Tuesday, June 30, 2009

What became of the Whitcoulls man?

For a few years a well-dressed but appropriately gormless looking twit fronted Whitcoulls' TV commercials (the above picture is a good likeness). But he has not been seen for a while. Has he been transferred to Australia as the book buyer for all of Whitcoulls, Angus & Robertson and Borders stores in both countries?

It will probably not make any difference to Whitcoulls' awfulness, however. Those who try Whitcoulls' NZ website to search for what book titles they have in stock will find a pathetic choice on anything worthwhile. For example, a search for "New Zealand railways" will produce only 3 titles which any of its NZ stores might have (probably won't have) in stock, and at selling prices about 15% above the RRPs set by the publishers of them. An incentive to bother with Whitcoulls at all, or an incentive to try elsewhere? Not too hard that one.

Wednesday, June 24, 2009

Should on-line bookshops be a threat to NZ 'bricks and mortar' type?

A comment encountered frequently from conventional bookshops in NZ now is that overseas cyber bookshops, Amazon in particular, compete for business with them in respect of overseas published books. This notwithstanding the fact that most of these same shops have their own direct-sell websites.
This raises the question - what percentage of the range of books in NZ bookshops is NZ published and what percentage is imported? There is no accurate means of assessing this other than by inspecting a few shops and making an estimate. We have done this in a few towns and cities now, and our estimate is that only about 4-5% of the typical range on offer is from NZ publishers. With the likes of Whitcoulls and Paper Plus that is being generous.
About 3,000 new books a year are published by commercial NZ publishers according to the Legal Deposit Office, so it would not be difficult for these shops to fill a much larger percentage of shelf space with local product. If they are so concerned about the likes of Amazon selling books from US and UK publishers direct by mail to local customers, why don't they?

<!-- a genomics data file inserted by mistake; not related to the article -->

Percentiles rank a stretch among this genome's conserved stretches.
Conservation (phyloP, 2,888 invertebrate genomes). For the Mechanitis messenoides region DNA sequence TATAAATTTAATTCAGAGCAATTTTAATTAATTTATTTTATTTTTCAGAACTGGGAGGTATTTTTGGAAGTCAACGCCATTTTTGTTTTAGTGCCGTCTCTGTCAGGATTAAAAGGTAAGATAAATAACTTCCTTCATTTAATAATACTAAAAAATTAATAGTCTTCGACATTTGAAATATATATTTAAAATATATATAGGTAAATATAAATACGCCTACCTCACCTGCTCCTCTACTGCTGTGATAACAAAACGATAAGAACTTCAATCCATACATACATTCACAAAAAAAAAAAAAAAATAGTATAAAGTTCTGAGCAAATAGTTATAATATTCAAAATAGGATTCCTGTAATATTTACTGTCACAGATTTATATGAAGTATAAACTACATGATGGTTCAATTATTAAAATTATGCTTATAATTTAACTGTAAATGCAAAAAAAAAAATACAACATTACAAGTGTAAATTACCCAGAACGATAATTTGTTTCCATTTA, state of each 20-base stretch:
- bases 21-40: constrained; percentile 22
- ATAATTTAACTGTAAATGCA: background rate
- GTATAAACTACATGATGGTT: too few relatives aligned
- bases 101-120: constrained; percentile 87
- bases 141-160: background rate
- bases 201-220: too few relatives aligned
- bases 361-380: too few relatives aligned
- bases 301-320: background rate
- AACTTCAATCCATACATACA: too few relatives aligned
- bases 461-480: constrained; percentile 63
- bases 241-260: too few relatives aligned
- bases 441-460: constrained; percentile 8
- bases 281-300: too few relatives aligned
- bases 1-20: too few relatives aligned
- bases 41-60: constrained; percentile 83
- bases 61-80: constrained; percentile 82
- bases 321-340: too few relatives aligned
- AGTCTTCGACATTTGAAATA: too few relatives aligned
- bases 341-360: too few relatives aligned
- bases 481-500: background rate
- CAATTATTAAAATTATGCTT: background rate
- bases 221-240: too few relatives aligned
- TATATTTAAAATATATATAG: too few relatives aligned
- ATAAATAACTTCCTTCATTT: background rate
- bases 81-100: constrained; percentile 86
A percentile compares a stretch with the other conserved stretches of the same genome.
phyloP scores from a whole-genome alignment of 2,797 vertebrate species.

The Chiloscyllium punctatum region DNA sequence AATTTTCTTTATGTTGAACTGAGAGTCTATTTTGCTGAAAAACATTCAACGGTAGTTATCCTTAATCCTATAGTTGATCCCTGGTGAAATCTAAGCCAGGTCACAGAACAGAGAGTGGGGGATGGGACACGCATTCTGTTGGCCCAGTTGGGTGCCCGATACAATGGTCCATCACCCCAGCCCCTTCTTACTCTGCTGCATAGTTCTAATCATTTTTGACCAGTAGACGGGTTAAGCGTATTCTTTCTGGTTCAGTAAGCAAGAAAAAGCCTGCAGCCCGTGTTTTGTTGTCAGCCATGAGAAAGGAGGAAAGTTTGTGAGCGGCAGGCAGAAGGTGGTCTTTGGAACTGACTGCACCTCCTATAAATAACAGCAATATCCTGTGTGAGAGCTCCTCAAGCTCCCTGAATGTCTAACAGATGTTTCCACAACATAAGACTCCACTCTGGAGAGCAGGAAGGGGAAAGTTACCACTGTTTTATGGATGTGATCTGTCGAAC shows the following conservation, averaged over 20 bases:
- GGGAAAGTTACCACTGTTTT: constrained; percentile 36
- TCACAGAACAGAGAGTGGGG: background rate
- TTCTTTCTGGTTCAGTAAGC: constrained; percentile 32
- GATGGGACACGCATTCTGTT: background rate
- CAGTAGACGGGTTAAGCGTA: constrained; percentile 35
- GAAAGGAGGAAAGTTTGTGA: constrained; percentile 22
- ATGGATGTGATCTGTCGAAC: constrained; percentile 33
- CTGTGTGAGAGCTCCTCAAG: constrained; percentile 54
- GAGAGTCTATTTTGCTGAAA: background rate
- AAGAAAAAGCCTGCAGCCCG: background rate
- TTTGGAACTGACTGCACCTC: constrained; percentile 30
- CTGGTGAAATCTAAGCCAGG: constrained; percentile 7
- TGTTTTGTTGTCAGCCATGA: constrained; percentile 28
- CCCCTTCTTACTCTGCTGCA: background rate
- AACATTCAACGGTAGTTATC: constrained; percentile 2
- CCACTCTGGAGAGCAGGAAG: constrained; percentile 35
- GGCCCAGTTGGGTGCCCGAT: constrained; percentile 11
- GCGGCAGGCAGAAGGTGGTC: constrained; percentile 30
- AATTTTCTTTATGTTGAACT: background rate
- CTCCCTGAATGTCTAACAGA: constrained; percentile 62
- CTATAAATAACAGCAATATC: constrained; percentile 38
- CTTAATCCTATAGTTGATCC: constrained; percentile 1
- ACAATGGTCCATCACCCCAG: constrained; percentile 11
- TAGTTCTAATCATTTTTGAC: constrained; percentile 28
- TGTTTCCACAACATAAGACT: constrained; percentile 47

Foreign cyber bookshops have the advantage of not having to charge Value Added Tax - i.e. GST - on their export orders, but the complaint about that should be leveled at the NZ Government for its high rate of tax on books. In the UK, for example, there is no VAT on books, while most of the other European counties have rates between 4 to 7%. The NZ book industry publishers suffer a heavy burden in comparison.

Friday, June 5, 2009

bnz - where you put trash

Over the past month the Bank of New Zealand has renamed itself "bnz" and has removed the traditional Southern Cross stars from its logo, in fact there is now no logo, just bnz in lower case Gill Sans Bold Italic on its new murky blue signage.
One detects cynicism on the part of its PR people but very appropriate as since 1992 the once government owned bank has been a totally Australian owned bank, essentially indistinguishable in its policies and attitudes from the other big Australian banks, and like them fleeces massive profits from those unfortunate enough to use it. Of course, back in the mid to late 1980s it made huge losses which enabled the National Australia Bank to come bargain hunting, thanks to then chairman Michael Fay who used the Bank of New Zealand to finance his shady merchant trader Fay Richwhite ("It's my f***ing bank and I'll do what it want with it" was one of Mr Fay's better known quotes.) Since 2003 when their shady dealing in Tranz Rail came to light they have been residents of Switzerland.

All of this wouldn't be so bad if New Zealand taxpayers hadn't been used to prop up the bank in 1990 when thanks to Fay Richwhite it nearly collapsed. Despite this bail-out, those who bought shares in bnz in its 1987 IPO still lost about half their investment.

Get the garbage man to take the bnz / binz away.

Monday, June 1, 2009

Extension complete

When we bought our new two-story building at the beginning of 2006 we thought it would last us for 10 years. Well, we have already had to build an extension for our retail division which is now complete (thank goodness - no more sawing and hammering, dust, polyurethane smells etc!).
This now holds more books than you'll find in any Paper Plus store. Although NZ sales have fallen in the last year or so, foreign sales are significantly up - the "information super-highway" of the 1990s is finally starting to be one.